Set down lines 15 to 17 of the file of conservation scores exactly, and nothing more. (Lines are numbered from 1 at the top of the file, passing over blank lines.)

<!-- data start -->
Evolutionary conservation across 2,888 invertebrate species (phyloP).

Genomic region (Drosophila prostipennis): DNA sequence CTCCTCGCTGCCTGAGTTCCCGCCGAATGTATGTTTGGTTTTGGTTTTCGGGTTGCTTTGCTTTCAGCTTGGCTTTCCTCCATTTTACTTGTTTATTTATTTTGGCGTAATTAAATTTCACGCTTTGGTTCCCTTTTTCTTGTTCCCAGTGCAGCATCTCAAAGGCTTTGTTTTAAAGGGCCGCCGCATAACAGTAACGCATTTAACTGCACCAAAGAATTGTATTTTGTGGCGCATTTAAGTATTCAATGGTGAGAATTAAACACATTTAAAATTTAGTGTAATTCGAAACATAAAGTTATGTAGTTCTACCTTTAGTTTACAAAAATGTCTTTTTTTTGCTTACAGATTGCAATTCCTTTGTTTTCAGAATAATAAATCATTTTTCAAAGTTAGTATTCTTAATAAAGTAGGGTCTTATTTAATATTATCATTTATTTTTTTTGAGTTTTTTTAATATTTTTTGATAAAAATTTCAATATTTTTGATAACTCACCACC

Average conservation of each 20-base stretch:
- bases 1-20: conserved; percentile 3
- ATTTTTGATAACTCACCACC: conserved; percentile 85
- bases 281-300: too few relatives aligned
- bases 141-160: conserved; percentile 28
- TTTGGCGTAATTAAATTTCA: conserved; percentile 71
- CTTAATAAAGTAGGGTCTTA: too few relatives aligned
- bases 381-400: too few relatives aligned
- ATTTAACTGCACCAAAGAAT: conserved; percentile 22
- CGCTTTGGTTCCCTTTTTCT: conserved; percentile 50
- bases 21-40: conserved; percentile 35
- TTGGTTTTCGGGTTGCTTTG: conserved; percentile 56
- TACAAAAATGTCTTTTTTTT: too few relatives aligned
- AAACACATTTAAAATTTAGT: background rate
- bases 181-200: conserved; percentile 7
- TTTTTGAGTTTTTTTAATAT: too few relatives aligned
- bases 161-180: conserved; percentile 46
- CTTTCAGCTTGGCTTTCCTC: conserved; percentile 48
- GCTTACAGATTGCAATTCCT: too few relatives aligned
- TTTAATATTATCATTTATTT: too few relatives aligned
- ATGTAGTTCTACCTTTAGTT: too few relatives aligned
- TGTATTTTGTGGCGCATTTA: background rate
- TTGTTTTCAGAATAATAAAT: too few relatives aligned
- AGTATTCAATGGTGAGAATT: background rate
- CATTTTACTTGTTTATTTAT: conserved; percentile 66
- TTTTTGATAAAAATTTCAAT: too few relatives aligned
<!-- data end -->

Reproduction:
- TACAAAAATGTCTTTTTTTT: too few relatives aligned
- AAACACATTTAAAATTTAGT: background rate
- bases 181-200: conserved; percentile 7